Adapting to Climate Chnage

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During the Nor’easter storm of December 1992, flooding and strong winds hit the northeastern U.S. with a vengeance causing an almost complete shut down of New York’s subway system. The storm provided a “wake up call” to the city that their public transportation system was vulnerable to severe weather events.

Because of the growing challenges caused by climate changes and the threat of global warming, scientists and policymakers all over the United States have joined forces to participate in the United States National Assessment on the Potential Consequences of Climate Variability and Change, or the “National Assessment” for short.

The National Assessment presently consists of sixteen ongoing regional projects. For each of the regional studies, teams of scientists, resource planners and other stakeholders assemble to assess their region’s most critical vulnerabilities in areas such as agricultural productivity, coastal areas, water resources, forests, and human health. In addition to looking at potential impacts, the teams also identified strategies that can be used to adapt and respond to climate changes. “The goal of the assessment is to provide the information for communities as well as activities to prepare and adapt to the changes in climate that are starting to emerge,” says Michael MacCracken, who heads the national office helping to coordinate the regional and national assessment teams.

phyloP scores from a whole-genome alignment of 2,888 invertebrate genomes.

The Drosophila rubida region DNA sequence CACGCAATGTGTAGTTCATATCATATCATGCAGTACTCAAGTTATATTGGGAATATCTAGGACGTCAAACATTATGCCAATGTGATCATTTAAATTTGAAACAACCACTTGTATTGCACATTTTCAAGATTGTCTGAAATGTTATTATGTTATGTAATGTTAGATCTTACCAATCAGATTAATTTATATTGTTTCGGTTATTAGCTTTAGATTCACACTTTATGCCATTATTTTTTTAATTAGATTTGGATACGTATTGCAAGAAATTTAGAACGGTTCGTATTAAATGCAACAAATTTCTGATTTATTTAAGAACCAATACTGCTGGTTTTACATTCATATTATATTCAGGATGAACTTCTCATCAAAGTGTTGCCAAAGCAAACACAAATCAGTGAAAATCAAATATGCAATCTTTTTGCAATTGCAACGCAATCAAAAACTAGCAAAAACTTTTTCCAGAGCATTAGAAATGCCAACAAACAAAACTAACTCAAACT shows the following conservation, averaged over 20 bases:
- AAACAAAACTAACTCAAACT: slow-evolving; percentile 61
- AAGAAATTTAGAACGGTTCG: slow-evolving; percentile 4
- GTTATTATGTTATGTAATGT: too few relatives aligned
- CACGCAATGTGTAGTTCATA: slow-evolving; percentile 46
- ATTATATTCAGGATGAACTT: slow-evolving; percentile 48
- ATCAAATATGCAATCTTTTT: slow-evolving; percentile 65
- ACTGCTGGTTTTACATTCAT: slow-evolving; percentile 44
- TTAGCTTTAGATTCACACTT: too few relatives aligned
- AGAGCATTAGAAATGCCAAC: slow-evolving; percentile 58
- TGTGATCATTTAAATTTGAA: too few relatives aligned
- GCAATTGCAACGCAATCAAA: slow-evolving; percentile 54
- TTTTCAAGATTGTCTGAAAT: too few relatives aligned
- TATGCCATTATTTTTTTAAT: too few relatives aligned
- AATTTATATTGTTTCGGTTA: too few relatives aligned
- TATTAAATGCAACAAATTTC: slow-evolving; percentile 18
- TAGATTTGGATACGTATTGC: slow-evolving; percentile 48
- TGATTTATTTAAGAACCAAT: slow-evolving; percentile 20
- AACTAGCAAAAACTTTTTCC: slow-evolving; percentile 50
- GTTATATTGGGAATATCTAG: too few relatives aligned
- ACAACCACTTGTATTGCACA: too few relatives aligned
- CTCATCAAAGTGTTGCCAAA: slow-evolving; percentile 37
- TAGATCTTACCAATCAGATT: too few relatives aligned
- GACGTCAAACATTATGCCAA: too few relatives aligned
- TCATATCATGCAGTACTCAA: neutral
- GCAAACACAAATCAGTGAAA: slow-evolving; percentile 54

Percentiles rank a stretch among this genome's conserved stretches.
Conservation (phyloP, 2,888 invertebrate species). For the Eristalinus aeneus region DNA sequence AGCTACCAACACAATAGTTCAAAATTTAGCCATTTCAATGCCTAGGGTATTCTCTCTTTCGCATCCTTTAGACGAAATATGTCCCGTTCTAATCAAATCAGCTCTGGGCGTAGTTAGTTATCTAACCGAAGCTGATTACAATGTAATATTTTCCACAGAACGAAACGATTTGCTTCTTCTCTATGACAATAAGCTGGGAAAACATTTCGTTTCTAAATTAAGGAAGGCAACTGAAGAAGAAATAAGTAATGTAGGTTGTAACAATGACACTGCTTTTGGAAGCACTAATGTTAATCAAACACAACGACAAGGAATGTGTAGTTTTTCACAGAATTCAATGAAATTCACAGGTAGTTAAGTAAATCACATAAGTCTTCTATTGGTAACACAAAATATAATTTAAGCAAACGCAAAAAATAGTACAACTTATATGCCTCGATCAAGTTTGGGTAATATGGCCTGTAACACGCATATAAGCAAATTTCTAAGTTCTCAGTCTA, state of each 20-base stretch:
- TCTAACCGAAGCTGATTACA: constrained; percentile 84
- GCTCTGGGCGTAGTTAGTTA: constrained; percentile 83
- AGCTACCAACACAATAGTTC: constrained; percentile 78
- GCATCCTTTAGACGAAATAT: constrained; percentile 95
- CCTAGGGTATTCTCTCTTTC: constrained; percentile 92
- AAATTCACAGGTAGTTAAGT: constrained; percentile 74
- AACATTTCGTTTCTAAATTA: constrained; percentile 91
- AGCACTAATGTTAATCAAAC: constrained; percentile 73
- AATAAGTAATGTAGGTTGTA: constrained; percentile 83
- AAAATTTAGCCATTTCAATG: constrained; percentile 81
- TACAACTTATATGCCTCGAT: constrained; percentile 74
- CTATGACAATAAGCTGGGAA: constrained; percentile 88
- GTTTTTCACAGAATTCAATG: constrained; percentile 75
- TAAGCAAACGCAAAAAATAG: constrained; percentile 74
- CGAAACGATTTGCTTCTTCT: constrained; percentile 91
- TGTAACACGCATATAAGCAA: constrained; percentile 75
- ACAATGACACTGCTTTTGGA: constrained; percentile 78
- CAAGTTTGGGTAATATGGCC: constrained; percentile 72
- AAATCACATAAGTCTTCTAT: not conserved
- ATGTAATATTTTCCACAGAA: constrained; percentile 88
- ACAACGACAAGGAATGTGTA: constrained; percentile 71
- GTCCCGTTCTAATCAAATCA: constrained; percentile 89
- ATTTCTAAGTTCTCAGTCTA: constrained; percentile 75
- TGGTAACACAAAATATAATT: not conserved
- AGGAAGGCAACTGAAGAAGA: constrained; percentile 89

The research activities being conducted by the National Assessment teams in the Metropolitan East Coast and the Great Plains region provide good examples of how information is helping the United States prepare for future climate changes.

next Baking the Big Apple

The data used in this study are available in one or more of NASA's Earth Science Data Centers.

  New York Subway
New York City’s subway system was partially shut down by a major winter storm in 1992. Future global warming will raise sea levels, and may increase the frequency of violent storms, threatening New York and other major cities. (Photo courtesy David Pirmann, New York City Subway Resources)